Fall is the best time of year to plant new trees, from early September through late October. Fall’s cooler temperatures and increased rain allow trees to establish their root systems quickly, giving them a jump-start on spring growth. Tree root growth continues late in fall, until soil temperatures drop below 40°F.
But growing healthy trees, that will provide beauty, shade and wind protection for your property long-term, means getting them off to a good start by avoiding common problems at planting.
More than ever before, tree experts know that half the battle in long-term tree success is addressing potential problems before the tree is in the ground. What problems, you ask? Isn’t the tree I bought in perfect condition to be planted? Maybe. But increasingly the horticulture industry recognizes that production methods we use to grow trees in containers or in the field can cause problems for trees down the road.
The two most common production-related tree problems are stem girdling roots (SGR) and planting depth. These problems can kill a tree but they do it slowly, sometimes over the course of many years. Stem girdling roots, in particular, are often a slow killer, due to the time needed for roots to grow in diameter and begin compressing the trunk
Both problems, unfortunately, are very common and are serious contributors to general decline in tree health. Affected trees grow slowly and are often stunted. Trees that are planted too deeply often take several years to become firm in the ground, if they ever do. Affected trees are much more susceptible to secondary stressors, like drought, disease or pest problems. Trees are killed by these secondary problems much more easily due to their lack of vigor.
Stem Girdling Roots
What is a stem-girdling root? Roots grow together, or graft themselves, when one root grows up against another root, IF 1) the roots are both from the same tree, or 2) from two separate trees of the same species. But, if a root grows up against or around the tree’s trunk, the trunk and the root do not grow together. In this situation the root begins to compress or constrict the trunk where they touch.
How do tree production methods contribute to stem girdling roots? Most trees, whether grown from seed or cuttings, are started in pots. Roots of young trees grow quickly and if they stay too long in a small pot it’s a recipe for trouble. When a root touches the side of a smooth plastic pot, it turns aside and begins to circle around the outside of the rootball. Often trees are “bumped up” from smaller pots to larger ones several times during their early years, and you have to investigate very closely to find stem girdling roots that developed when trees were young.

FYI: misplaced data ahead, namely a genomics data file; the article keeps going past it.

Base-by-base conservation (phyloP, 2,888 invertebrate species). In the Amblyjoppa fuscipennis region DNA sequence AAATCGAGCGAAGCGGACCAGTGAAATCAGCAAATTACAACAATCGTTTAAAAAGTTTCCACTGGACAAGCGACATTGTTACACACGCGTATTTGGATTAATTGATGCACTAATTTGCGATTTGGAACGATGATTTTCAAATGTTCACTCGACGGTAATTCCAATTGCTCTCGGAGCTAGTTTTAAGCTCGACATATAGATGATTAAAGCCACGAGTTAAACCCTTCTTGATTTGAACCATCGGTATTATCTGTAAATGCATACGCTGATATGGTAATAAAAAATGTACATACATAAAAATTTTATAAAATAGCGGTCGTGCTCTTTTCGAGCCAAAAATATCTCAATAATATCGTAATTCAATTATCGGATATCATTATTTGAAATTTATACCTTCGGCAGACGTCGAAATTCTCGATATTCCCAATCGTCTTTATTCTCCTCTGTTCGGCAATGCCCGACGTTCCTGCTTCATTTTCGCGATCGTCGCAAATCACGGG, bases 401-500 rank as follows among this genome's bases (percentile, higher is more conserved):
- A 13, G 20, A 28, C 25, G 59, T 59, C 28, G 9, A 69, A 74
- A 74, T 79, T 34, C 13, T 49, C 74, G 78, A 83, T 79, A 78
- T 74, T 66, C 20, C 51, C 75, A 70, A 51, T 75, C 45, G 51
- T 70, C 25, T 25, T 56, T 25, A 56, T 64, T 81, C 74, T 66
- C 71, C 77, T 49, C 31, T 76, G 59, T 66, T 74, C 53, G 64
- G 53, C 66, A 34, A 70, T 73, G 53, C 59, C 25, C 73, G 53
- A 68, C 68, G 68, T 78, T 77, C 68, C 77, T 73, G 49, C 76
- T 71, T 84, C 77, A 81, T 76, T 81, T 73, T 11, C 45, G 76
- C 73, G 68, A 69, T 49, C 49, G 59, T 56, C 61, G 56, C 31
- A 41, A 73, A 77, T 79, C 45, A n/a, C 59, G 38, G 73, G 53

Believe it or not, for this reason pot technology is a major concern for tree growers with the goal of eliminating the problems caused by stem girdling roots.
Tree Planting Depth
Planting depth was not commonly recognized as a major health problem for trees until the last 20-25 years. But arborists now know that if a tree’s root system is buried too deeply in the soil, overall root growth is reduced and tree health, for the rest of that tree’s life, is compromised. Poor root growth can be due to several factors, including 1) lower oxygen penetration into deeper soil layers (tree roots must pull oxygen from the soil to grow properly), 2) not enough moisture in deeper soil layers, or 3) roots remain too wet in poorly drained soil.
How do tree production methods contribute to planting depth problems? When young tree whips are planted mechanically in fields, they often need to be placed deep in the soil for them to stand upright. So trees often start off too deep in the field. When they are dug and potted or balled for sale, gardeners don’t realize that excess soil must be removed from the top of the root ball. Likewise, sometimes trees grown in pots are placed too deep in the soil, and if gardeners don’t remove the excess the tree is doomed to planting depth problems once it’s in the ground.
Ideally, when planted, the tree’s first major root should be right at the soil surface and the tree’s root flare should be visible at the soil line when planting is complete.
Next week, we’ll look at how these problems can be managed at planting.
Feature Image: A healthy tree with good root flare showing at the soil surface. Sarah Browning, Nebraska Extension